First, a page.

Mama Mayhem

If life wasn’t meant to be easy was it meant to be terrifying?

By Riverine Herald

VIOLENCE against women is unavoidable.

It will occur no matter what we try to do.

History has proved it; the modern era has simply confirmed it.

Would you:

A: Strongly disagree

B: Disagree

C: Agree

D: Strongly agree

Amazingly, with all I know and have seen as a professional journalist, I walked straight to the disagree corner of the room in which I was privileged last weekend to be attending the inaugural Walkley Foundation’s Our Watch Fellowship retreat.

But as a sceptic I was not alone. I was followed into my rose-coloured corner by about half of the 13 other participants.

I took those simple steps thinking violence against women (VAW) was, in fact, largely preventable and one day in our utopian future we will achieve gender equality, leading to a balance of power between the sexes.

Yes, we have come a long way from the Stone Age when cavemen, we are led to believe by movies, comics, cartoons and comedians, regularly beat ‘their women’’ over the head with clubs.

However, in today’s society, abuse comes in many other forms aside from the time-honoured bashing – such as overwhelming emotional; psychological, financial and spiritual control.

Whatever your poison it’s putting women down, it’s gas lighting, it’s stopping them from seeing their family and/or friends, cutting off their finances and/or denying them their spiritual or religious beliefs and practices.

And of course let’s not forget those nightmares from the headlines – killing them.

It’s happening everywhere but almost always in private raising the next question: Is that person you know really the person of their public persona?

What’s even harder to fathom is we all know this is wrong, yet at best we ignore it and at worst continue to condone it – tacitly or blatantly.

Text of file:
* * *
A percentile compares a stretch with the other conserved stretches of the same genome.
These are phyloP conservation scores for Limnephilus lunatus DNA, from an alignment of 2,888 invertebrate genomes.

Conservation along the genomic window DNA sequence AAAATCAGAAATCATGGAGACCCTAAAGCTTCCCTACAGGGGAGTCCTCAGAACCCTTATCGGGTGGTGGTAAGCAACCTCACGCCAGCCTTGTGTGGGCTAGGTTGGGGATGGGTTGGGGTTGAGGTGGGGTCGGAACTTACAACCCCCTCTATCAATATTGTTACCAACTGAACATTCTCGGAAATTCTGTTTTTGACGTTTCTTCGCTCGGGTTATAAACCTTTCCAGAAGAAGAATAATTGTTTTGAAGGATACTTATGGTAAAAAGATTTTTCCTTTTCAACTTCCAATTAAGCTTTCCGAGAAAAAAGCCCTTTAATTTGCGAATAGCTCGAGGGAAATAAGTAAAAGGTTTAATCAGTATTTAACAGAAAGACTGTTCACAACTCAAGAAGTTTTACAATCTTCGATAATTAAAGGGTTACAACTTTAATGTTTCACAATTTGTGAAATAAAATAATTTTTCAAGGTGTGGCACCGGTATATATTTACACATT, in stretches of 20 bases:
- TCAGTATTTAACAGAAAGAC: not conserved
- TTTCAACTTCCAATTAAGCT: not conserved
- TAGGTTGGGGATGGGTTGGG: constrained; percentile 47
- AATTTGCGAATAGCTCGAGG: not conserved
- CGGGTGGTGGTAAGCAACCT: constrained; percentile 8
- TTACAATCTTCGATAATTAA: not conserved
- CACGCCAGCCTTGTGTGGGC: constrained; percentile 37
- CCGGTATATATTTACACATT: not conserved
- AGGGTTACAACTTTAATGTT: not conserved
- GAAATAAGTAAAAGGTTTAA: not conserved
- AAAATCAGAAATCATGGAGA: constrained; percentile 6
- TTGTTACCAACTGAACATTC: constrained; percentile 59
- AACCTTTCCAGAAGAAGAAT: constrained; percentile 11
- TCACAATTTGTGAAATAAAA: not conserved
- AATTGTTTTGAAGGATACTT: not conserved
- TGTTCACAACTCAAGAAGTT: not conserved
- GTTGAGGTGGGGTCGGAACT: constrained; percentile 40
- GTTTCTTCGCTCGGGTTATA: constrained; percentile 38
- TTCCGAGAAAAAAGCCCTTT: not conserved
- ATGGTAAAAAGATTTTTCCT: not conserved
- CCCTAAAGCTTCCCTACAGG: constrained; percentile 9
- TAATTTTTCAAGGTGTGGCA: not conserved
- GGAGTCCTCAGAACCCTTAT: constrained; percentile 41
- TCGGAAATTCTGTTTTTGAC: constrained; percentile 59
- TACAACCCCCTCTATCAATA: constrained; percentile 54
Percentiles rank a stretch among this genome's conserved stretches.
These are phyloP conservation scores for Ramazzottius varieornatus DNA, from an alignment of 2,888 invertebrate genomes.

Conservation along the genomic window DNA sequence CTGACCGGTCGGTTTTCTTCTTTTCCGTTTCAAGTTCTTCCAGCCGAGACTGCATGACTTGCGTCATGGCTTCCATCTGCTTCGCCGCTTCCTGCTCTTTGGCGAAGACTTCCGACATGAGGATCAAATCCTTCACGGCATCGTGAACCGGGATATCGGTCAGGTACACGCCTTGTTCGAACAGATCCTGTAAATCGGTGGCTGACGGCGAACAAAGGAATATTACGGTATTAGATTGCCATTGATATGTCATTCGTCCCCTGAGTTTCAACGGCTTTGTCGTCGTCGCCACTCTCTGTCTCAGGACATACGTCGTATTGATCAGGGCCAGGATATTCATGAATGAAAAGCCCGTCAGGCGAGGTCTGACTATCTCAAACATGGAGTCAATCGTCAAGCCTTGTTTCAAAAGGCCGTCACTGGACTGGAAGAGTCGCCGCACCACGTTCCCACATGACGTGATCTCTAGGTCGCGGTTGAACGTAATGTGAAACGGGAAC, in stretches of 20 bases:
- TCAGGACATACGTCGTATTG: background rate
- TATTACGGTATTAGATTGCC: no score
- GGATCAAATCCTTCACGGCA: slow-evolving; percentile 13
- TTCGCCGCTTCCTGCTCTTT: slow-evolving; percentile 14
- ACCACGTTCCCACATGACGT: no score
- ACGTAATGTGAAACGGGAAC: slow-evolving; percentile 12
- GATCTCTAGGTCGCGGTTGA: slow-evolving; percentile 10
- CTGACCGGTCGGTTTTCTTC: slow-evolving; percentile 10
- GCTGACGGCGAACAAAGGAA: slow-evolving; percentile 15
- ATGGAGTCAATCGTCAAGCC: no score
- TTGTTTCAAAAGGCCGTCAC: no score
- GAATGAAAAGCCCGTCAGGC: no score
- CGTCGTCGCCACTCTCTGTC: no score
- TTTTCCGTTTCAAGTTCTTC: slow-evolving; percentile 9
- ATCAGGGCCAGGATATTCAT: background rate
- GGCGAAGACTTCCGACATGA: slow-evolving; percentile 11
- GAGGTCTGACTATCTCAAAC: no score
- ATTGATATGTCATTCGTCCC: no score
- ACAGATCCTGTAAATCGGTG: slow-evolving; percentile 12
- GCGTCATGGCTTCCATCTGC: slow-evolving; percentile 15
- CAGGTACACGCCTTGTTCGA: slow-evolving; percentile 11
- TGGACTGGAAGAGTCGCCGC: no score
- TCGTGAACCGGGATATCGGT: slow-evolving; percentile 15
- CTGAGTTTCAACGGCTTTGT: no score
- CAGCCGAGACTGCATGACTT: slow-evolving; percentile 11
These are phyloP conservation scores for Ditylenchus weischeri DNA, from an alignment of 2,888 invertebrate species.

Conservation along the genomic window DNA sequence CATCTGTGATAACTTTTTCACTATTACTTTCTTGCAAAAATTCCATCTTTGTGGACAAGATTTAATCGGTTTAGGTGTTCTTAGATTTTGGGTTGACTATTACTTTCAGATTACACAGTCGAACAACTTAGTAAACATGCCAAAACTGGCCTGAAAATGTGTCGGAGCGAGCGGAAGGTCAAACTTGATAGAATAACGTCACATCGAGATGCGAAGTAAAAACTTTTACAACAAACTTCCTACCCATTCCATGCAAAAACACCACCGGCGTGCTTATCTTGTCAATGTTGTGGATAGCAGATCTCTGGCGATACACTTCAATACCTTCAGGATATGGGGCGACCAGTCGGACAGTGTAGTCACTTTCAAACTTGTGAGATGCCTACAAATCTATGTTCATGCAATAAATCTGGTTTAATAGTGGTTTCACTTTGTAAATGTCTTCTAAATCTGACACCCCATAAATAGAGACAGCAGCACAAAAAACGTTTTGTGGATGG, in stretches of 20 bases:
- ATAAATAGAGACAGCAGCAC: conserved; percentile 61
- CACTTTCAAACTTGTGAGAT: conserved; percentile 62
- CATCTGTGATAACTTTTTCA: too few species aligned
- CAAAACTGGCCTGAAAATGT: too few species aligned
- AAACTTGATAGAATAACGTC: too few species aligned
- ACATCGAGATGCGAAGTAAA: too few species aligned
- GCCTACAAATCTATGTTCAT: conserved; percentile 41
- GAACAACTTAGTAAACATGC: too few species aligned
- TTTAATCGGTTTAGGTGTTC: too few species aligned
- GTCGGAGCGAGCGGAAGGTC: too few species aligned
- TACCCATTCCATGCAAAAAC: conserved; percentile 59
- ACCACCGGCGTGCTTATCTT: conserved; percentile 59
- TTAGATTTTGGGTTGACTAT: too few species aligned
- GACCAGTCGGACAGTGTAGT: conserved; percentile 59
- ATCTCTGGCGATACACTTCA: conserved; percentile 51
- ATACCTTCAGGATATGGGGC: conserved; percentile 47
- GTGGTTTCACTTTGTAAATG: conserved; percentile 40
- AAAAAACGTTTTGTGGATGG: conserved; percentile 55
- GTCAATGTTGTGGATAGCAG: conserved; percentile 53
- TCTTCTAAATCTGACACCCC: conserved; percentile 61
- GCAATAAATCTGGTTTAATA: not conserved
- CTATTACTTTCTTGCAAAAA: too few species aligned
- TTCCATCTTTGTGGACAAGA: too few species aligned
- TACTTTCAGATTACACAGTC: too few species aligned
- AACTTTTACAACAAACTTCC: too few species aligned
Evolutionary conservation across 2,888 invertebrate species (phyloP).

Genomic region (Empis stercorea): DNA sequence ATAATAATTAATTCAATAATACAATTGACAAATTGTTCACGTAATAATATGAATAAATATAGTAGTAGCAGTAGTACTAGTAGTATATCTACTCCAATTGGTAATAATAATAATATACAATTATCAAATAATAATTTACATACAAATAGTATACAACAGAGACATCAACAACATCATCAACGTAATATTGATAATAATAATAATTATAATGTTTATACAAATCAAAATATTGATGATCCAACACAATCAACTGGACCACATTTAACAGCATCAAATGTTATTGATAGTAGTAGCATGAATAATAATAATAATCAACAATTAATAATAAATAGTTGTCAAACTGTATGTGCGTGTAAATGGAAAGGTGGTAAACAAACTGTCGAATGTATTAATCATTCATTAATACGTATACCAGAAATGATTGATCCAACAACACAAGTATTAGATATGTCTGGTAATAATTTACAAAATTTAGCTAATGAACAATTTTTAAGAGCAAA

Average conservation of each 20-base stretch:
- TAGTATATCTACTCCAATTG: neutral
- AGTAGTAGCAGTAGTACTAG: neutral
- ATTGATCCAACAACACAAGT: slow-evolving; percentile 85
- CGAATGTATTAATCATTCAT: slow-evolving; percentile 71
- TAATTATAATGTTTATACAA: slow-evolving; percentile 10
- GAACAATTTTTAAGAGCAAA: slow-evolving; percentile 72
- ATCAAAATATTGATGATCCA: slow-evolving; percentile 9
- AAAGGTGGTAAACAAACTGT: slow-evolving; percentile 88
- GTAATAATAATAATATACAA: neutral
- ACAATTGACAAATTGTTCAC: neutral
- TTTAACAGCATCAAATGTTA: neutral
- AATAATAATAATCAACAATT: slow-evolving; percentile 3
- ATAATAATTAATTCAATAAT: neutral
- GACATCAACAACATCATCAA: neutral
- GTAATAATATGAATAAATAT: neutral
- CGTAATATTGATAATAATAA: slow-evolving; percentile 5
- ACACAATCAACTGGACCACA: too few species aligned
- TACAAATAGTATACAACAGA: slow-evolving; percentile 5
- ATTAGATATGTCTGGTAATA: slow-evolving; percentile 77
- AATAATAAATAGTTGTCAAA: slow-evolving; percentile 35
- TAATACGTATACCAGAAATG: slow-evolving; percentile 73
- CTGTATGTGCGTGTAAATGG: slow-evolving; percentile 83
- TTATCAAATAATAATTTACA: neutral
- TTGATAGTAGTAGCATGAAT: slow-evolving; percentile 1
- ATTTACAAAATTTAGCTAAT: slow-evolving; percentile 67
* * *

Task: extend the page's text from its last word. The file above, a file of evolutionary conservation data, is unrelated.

You just have to look at this year’s season of Married At First Sight with which Channel Nine has decommissioned its moral compass, sacrificing its audience, numbing it with a seemingly contrived saga promoting abusive behaviour between couples (both men and women) on national television with no apparent consideration for its far-reaching consequences.

For Nine – and most of its broadcast coalition – it is all about the ratings.

And that’s where we – you and me – do come into it.

The ratings wouldn’t be so high if we weren’t watching this garbage.

Why do we – yes, you and me again – have such a thirst for trash TV that not only condones domestic violence but enthusiastically pushes gender-based stereotypes and encourages disrespect towards men and women – peer relations that emphasise aggression.

All of which are drivers of gendered violence against women.

Now I know there will be some of you out there complaining ‘well, what about the men?’

It’s easy to say ‘women are emotionally abusive too’ and yes some can be, I’ve seen it myself, but it’s not comparable to the violence women experience from men.

Domestic violence is about making someone fear for their physical and sexual safety.

The violence we are likely to experience is far more likely to result in injury and death.

So often a gruesome; terrifying hurrah, that one last demonstration of power over a partner or former partner before the lights go out.

Men, on the other hand, are most likely to experience violence from a stranger, in a public place and at the hands of another male, in a one-off occurrence.

Women are much more likely to experience violence from a man known to them.

In private; stretching over days; weeks, months and even years.

Can you imagine how much this is costing us?

Well I don’t have to guess because I checked it,

And according to a study by Price Waterhouse Cooper VAW costs the Australian economy almost $22 billion a year.

To put this in context that is level pegging the same amount chronic pain costs us every year.

All violence committed (regardless of whether you’re male or female) is about power and control.

And this is why I still think it is possible to rid this national crisis from society.

We need to even the playing field. From when babies are born, to when they go to school, when they join a sports club and when they start work.

You start by calling out violence against women when you see it.

You challenge gender stereotypes by promoting women’s independence and decision making.

You strengthen positive, equal and respectful relationships.

If we all play our part, we can change the story. The future is yet to be written.

If you are experiencing domestic violence, call 1800 RESPECT 1800 737 732.